Sweeney got to referee clubs from England. He said: “So at the time the South African ban was lifted and the President was a much more pragmatic and liberal guy. South Africa decided to invite two teams from Europe to play in a football festival as it were. The visiting teams played each other first. Arsenal and Manchester United came out having been hugely successful domestically in the previous 1993 and 1994 seasons. I took charge of the game and I said to both Alex Ferguson and George Graham beforehand, the same laws of the game will apply, so tell you players to behave. Ferguson actually said to me, if you have any problems with my players give me a nod and I will take them off. It was the first time Roy Keane had played for United and there were many famous players on show. I still have the list of players on a scrapbook. For Arsenal you would have had the likes of Ian Wright. He was a nice guy. The game was tough, both teams were getting stuck in. I booked Paul Parker who was a right back for United. Ferguson ignored me and I thought to myself the gloves are off. I never refereed a so-called ‘friendly’ game in my life. They were always unfriendly. United were shouting for a penalty, after an Arsenal player put his hand up to protect his face. I waved play on. Bryan Robson ran past me and called me an f-ing cheat. Rule 12 states any mis-conduct against an official is an automatic red card. So I had no choice but to send him off. I got slated for it. Nobody knew what happened. It made world news. I was asked by the South African FA to come to a press-conference with Robson and I agreed. I said I wasn’t apologising or withdrawing the red card. Bryan didn’t show up. I was a type of referee, where I applied the rules no matter what the circumstances and I think that is only fair.”

Sweeney has a definitive view on his refereeing style: “I will never criticise what refs do, I will only look at what they are not doing. I have no problem telling people why I did this or that, but the problem is one question can lead to another, then to a discussion and an argument so you have to be careful. I feel I can explain one answer, but I don’t want to have to be constantly defending why I gave this in a game. I do journalism myself and I understand. I agree with the rule of never letting the truth get in the way of a good story. One answer should be enough to justify your actions, otherwise it can become dangerous. I would be in favour of a Referee Liaison Officer, who goes to conferences and speaks on behalf of the referee.” Sweeney also believes that officials are constantly being put under the microscope: “Of course there is a trial by media approach. You see 30 cameras at Premier League games now. Each individual can be seen on the field of play. VAR is a hindrance. You see the cheating, the deception with players nowadays. It is beyond ridiculous. What I feel is that the referee’s are allowing this to happen. They should book the players more. The first thing you will see is a player will go over and then grab the ball, so that the opponent cannot play on. It is wrong. Too much of this stuff is destroying our beautiful game. I have seen Raheem Sterling trip himself. Outrageous stuff. There is a winning at all costs mentality out there unfortunately. Their managers are even supporting this type of behaviour.”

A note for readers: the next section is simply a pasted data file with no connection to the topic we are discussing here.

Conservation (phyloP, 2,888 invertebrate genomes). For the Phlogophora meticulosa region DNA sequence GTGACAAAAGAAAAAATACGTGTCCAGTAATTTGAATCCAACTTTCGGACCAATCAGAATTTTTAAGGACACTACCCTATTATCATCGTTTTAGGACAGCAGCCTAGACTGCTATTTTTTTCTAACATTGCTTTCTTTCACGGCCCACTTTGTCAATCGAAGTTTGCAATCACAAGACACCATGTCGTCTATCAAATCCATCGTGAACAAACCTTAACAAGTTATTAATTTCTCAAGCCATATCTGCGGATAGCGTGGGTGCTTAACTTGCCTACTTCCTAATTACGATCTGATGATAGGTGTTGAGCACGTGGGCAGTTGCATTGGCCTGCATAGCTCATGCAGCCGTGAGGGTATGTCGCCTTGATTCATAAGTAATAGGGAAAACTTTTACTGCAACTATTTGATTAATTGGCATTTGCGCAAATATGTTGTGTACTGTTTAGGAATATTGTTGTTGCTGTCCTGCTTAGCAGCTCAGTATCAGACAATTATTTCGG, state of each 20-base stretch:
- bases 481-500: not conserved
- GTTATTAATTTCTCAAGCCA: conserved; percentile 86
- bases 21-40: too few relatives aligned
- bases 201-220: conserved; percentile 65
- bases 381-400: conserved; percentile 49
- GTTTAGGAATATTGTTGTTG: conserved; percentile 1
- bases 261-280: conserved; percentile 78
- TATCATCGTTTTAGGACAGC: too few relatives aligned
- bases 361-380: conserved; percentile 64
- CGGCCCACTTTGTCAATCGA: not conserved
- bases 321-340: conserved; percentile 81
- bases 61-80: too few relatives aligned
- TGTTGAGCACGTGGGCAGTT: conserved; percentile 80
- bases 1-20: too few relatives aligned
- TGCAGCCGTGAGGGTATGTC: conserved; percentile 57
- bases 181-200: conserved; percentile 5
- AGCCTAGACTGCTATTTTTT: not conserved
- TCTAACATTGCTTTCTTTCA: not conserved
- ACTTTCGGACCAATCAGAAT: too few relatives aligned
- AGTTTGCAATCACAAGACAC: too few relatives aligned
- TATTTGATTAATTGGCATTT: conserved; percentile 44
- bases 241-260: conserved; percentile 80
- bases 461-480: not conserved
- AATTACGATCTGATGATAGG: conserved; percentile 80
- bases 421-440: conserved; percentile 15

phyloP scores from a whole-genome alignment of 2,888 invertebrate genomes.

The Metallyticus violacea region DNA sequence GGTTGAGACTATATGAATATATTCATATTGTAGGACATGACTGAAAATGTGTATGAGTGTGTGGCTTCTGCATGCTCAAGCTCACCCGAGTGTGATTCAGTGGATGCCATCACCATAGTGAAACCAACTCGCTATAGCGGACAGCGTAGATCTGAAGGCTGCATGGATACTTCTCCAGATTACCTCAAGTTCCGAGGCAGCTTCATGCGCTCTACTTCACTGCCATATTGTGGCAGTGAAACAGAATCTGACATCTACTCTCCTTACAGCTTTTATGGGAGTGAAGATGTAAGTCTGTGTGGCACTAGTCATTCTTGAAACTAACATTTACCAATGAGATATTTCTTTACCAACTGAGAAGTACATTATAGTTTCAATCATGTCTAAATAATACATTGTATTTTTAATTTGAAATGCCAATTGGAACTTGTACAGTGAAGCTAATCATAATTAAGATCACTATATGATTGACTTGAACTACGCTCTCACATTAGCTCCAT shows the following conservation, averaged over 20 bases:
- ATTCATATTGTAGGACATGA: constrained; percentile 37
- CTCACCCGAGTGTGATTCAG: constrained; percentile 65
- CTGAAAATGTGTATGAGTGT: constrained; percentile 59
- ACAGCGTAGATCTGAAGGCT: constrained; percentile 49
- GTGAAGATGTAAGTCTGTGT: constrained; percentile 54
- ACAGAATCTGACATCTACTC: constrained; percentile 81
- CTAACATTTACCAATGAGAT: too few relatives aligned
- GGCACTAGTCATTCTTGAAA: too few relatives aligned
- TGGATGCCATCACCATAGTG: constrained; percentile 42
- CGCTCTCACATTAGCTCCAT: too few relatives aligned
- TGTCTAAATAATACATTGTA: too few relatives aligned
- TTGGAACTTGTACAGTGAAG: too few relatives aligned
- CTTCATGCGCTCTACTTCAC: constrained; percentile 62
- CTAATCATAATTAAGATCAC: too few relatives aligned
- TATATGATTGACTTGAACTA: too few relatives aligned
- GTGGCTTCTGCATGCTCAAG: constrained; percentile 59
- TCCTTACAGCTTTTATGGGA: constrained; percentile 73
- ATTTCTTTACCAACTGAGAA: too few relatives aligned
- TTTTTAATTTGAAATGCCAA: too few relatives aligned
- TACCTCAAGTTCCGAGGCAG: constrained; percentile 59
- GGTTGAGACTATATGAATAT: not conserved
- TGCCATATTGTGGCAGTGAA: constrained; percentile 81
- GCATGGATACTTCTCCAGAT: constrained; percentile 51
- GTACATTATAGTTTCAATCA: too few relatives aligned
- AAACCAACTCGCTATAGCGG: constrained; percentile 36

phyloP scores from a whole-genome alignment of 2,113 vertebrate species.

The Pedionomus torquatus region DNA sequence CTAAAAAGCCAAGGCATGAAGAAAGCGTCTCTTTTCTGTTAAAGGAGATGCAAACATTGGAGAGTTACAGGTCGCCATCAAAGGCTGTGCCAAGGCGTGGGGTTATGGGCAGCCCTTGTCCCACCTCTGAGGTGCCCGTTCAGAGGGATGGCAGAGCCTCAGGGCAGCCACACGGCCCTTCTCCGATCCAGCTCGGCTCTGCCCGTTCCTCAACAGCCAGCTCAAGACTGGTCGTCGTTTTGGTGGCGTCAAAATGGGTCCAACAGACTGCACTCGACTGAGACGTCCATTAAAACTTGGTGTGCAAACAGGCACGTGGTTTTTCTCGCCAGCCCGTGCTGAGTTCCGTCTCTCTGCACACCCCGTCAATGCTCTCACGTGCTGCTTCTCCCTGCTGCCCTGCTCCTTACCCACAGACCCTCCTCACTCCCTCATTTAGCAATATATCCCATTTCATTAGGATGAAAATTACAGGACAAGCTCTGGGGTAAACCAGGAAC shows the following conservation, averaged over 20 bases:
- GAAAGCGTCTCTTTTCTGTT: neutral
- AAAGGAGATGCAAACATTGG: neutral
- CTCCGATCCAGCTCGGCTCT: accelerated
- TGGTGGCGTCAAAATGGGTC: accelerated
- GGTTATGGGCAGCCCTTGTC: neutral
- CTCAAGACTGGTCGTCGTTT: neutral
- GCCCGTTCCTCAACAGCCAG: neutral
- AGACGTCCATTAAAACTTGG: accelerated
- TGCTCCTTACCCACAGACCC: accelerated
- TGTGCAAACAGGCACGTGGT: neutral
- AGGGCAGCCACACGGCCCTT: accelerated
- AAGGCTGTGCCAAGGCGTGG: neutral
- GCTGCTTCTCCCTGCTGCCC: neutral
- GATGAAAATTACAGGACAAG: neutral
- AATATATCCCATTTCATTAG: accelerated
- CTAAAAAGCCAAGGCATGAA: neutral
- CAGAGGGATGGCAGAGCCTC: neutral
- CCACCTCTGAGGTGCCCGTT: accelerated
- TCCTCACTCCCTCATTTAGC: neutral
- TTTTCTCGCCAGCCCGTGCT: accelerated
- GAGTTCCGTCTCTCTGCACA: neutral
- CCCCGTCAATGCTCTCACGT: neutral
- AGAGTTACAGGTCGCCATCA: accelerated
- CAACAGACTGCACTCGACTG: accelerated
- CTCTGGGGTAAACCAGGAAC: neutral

Honesty and integrity are factors associated with Sweeney in his career to date. He said: “I believe if you sell your honesty, you sell your soul. You have nothing left to prove. The 3 things that are important in life are your honesty, integrity and hard work. They are intangible to your success. That is what I always tell the referee’s that I coach. One of my students was a referee in the World Cup finals in France in 1998. I have had referees take part in Olympic games and numerous other World Cups, which has been a highlight for me. I am effectively 50 years involved with refereeing, and I can say that I am as passionate about it, as I was when I started, if not more so. I love helping people improve their skills. I write my articles. I have started my own Monday night show on facebook ‘HangingJudgeRef’. That name came from a match I was involved with in South Africa. The hanging Judge was a name that was mentioned in a sub heading of a newspaper and it stuck with me ever since. I take it as a compliment. I was a no nonsense referee. Sweeney also has a major in ADD and ADHD in psychology. He admitted: “It covers stress and youth development. I had an interest in what people did and the way they thought. The mind is a complex process. The secret of a psychologist is to let people talk and listen. Look and listen as twice as much as you talk. You never know what people are going through. It is all about dealing with people and allowing them to take the weight off their shoulders. What is sad is that the people who take their own lives are at peace with themselves.”

Errol Sweeney is a lover of life as well as sport and music and this is clear to see from listening to his stories. “I love all sports really. Basketball, Cricket, GAA, Rugby and Athletics.” No doubt Errol Sweeney will continue to have a positive effect in the realms of sport and psychology for some time to come.